The woman said she would sometimes stay on Kelly’s tour bus, where she needed his permission to leave the restroom after using it. She said Kelly physically abused her when she broke his “rules,” claiming the singer beat her with a sneaker in his Atlanta home until she admitted she had texted a high school friend details about their relationship. In another incident in Chicago, she said that Kelly punished her for buying clothes he felt were too small by forcing her to stay in a room for three or four days until she admitted she should have purchased larger clothing. The woman said the door to the room was unlocked, but claimed that if she tried to leave she would “get in more trouble.”
Prosecutors have alleged that Kelly confined accusers against their will, only allowing them to leave with his permission.
The woman testified that she witnessed Kelly slapping, beating and dragging other women by the hair at his home if they broke his rules. She said she had sex with other women at Kelly’s request because she knew Kelly would punish her if she refused. Kelly, she said, forced her and other women living with him to write false letters asserting that they’d stolen from him and had been abused by their own families. Prosecutors argue that Kelly used the letters and videos of sexual encounters as a means of controlling the women and keeping them quiet about the abuse.
The woman said the sexual encounters, which she claimed Kelly frequently filmed, left her feeling “humiliated.” She also recounted an instance in which she alleged Kelly once pressured her into sex while a member of his entourage was asleep in the same room with them in Las Vegas.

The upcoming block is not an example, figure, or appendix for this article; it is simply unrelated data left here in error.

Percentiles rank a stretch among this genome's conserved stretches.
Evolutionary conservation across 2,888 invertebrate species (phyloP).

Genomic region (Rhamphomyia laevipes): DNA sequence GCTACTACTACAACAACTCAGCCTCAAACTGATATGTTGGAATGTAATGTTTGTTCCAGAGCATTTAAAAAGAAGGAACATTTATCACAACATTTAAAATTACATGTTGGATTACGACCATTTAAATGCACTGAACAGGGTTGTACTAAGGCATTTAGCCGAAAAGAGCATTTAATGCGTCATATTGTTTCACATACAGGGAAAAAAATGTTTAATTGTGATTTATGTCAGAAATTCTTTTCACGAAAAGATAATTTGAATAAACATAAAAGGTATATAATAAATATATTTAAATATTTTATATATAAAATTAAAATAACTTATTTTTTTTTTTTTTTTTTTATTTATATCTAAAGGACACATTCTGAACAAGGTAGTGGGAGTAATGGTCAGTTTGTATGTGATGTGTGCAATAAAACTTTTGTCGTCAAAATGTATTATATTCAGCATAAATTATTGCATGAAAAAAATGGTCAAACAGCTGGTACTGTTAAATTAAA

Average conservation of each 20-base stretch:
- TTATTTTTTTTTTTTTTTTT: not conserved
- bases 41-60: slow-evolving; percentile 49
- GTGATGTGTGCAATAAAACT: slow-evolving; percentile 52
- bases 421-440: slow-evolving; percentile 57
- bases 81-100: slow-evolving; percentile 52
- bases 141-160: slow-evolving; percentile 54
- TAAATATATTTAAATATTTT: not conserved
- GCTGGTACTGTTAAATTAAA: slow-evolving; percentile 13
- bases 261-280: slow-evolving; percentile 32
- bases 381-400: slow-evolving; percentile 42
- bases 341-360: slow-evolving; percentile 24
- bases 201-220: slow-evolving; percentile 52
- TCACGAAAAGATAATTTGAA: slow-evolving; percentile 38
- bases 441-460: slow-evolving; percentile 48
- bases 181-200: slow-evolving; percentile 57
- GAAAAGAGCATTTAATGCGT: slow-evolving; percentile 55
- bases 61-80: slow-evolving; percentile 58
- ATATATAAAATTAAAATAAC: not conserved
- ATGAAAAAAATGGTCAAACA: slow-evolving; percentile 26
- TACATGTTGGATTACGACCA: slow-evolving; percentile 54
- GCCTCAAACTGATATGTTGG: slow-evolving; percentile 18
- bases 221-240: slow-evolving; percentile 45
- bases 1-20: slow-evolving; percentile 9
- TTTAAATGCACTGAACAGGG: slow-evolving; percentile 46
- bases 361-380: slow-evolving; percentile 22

According to her testimony, the woman told Kelly in the summer of 2015 that she was really 17. She alleged that Kelly slapped her in the face with an open palm when she told him and that he instructed her to go back to her home state of Florida while he consulted his lawyers. She testified that he later suggested she be homeschooled and live with him in Chicago. She said he received written permission from her parents to stay with him and they then continued the sexual relationship.
The woman became emotional when she said Kelly impregnated her in 2017, when she was 18. She said she didn’t want to terminate the pregnancy, but she said she was coerced into getting an abortion and one of Kelly’s assistants accompanied her to the procedure.
The woman’s testimony follows the account of another accuser last week who said Kelly physically and sexually abused her during a relationship that started when she was a 16-year-old fan in 2009.
Known for his 1996 song “I Believe I Can Fly” and other chart-topping hits, Kelly has for years faced allegations of sexual abuse, which he has denied. He was acquitted in 2008 of child pornography charges after a key witness did not testify. Multiple women later came forward with accusations of abuse in the 2019 Lifetime docuseries “Surviving R. Kelly,” prompting public outcry over the allegations amid the #MeToo era. The singer was charged with federal sex crimes in New York and Chicago the same year.
The 54-year-old Kelly also has pending criminal cases in Minnesota and Illinois. He has pleaded not guilty. His racketeering indictment includes underlying counts of sexual exploitation of a child, bribery, kidnapping, forced labor and violations of the Mann Act, which criminalizes the transportation of women and girls for any “immoral purpose.” He faces 10 years to life in prison if he is convicted in the New York case.
Erica Brown and The Associated Press contributed reporting.